Then I saw my target, arms to her side, nervously looking across from her side of diminishing numbers. Her eyes screamed ‘fear’ (or maybe indifference, but in my mind, it was fear) and I knew that there was only one thing to do. I gripped the foam of the ball with a vengeful firmness, loaded my arm with the fury of a Nolan Ryan fastball and let loose. My memory says the sound of the noisy gym was broken, and that all the fellow combatants and fallen brethren fell silent, stopped and followed this one moment as the ball left my hand to its intended destination. It was a glorious moment. Glorious because unlike most times, the ball flew through the air with unmatched grace. Unlike most times I threw the ball, there was no deviation, no broken flight plan. And unlike most times, where I’d luckily hit my target on the leg, or on the arm, it zeroed in with laser-like precision and exploded itself right in Annie’s* face. Bullseye. Like a bird exploding from a Randy Johnson fastball.

Did I revel in the glory of that standstill moment? Was the brazen destruction of a fellow combatant as cinematically award-winning as a Spielberg movie? The truth is, that wasn’t the case. Amongst the fleeting chaos of the game, no one saw. No one stopped and watched my moment, and that in reality, it was a split second that remains animated only in mind. I recoiled in shock, partly because it was not my intention to hit someone in the face, no matter how unintentionally glorious it was. But partly because my gut instinct was to slink away into the back of the pack to hide unseen- like a cowardly saboteur responsible for the wreckage, eager to hide from the blame. I didn’t even look back at what I had done.

I don’t remember who won this particular game (safe to say it wasn’t Annie), but it was all part and parcel to the wonderful school-time game of dodgeball.

One that has come under scrutiny, and under the threat, by the researchers discussed in this National Post article, who have labeled it an “unethical tool of oppression”. With such hyperbole, you’d think they were talking about a population who lived under a military dictatorship, or a segment of that population threatened during mass rioting. Not surprisingly, I lived through both of the latter, and no, dodgeball is nothing like either. They are talking about dodgeball- a mostly harmless game (unless you are Annie) played by children during recess and PE class.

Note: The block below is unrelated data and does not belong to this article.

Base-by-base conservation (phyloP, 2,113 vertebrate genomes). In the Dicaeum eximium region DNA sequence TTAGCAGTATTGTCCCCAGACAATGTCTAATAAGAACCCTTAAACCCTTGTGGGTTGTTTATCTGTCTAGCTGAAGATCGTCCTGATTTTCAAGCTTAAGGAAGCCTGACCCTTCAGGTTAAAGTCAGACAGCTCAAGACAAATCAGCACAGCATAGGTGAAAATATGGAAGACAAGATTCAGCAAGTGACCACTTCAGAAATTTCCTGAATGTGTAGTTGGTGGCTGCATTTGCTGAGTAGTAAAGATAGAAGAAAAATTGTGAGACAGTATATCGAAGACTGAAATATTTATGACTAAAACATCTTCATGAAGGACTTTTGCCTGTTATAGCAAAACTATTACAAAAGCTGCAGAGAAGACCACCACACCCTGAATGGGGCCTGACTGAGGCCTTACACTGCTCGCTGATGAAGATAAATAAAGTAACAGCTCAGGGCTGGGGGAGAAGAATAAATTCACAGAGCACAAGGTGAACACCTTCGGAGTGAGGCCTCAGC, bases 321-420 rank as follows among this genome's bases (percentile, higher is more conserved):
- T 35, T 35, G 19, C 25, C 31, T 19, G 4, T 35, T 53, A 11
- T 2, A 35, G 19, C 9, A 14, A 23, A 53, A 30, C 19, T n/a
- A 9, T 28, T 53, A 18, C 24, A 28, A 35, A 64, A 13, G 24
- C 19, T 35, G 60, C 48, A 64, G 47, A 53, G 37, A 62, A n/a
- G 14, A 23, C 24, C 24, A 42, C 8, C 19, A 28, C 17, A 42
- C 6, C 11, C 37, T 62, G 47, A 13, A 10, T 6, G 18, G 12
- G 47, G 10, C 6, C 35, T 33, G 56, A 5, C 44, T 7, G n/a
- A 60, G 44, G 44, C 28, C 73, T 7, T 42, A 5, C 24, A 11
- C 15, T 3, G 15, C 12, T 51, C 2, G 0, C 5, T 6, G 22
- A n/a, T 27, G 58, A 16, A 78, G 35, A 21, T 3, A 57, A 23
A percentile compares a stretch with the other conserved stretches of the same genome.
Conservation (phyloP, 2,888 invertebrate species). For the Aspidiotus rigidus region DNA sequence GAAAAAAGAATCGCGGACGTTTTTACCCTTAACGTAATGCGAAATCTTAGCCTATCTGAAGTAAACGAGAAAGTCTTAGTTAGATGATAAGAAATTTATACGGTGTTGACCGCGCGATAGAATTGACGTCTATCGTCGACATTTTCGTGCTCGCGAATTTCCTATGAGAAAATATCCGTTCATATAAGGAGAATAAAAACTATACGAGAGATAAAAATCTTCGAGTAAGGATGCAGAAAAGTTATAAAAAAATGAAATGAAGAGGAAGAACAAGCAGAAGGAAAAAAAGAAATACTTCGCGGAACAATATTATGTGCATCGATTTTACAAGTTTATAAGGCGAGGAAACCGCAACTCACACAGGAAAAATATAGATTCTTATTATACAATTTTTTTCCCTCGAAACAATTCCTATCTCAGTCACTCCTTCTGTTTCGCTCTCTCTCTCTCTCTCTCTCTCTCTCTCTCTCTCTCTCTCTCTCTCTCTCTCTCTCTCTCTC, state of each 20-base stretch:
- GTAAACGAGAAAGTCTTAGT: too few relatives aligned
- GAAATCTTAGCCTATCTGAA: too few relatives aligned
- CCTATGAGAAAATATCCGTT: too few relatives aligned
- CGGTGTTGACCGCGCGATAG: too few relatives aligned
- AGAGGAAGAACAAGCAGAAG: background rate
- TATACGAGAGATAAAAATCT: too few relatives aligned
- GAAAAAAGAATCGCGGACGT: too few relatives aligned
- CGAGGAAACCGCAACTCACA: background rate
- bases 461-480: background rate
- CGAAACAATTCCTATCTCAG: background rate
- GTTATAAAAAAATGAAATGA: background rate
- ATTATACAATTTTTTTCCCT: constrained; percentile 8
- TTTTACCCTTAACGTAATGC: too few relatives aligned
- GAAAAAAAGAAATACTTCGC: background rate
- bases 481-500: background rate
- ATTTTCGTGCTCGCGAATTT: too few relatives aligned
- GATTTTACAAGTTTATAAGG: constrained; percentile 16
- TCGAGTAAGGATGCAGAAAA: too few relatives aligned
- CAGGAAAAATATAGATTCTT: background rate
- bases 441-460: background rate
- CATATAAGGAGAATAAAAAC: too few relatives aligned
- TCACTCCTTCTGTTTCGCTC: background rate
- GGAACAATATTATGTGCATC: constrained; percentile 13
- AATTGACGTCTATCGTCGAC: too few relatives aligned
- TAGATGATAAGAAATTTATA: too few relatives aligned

The article goes on to say how dodgeball, along with other forms of games played during PE class are sports of “sport of violence, exclusion and degradation” and that dodgeball in particular, is “not just unhelpful to the development of kind and gentle children who will become decent citizens of a liberal democracy. It is actively harmful to this process.” Sounds like it was written by someone picked last in gym class.

We can argue endlessly about the participation-trophy culture that has permeated the discourse of children’s sports (they couldn’t even settle on a winner at the Spelling Bee). But the truth is, I fear greatly for the future of democracy if we equate the game of dodgeball to actual, real oppression. Sure, Annie probably doesn’t like dodgeball all that much, but I too was hit plenty on the dodgeball court. Like I was on the basketball court. But it’s all part of growing some thick skin in this very real world where people don’t throw soft, red balls at you. The truth is, most kids would probably benefit from getting hit in the face with a dodgeball a few times, it’ll be good for them in the long run. This I’m certain of.

I had a lot of fun playing dodgeball as a kid. It’s an absolute shame that there are “scholars” and “researchers” who equate it to very real life issues this world faces. Teaching kids that life isn’t fair from a young age is a good thing. Participation-trophy culture is not. I don’t need a Ph.D. to know so.

Dodgeball teaches you a great deal in a simple game. And if dodgeball supposedly teaches children lessons of democracy, then I sure as hell would want the future leaders of whatever world we venture towards to be able to dodge a wrench when someone throws one at their heads.

*Annie is not her real name. C’mon, how much of an asshole do you think I am?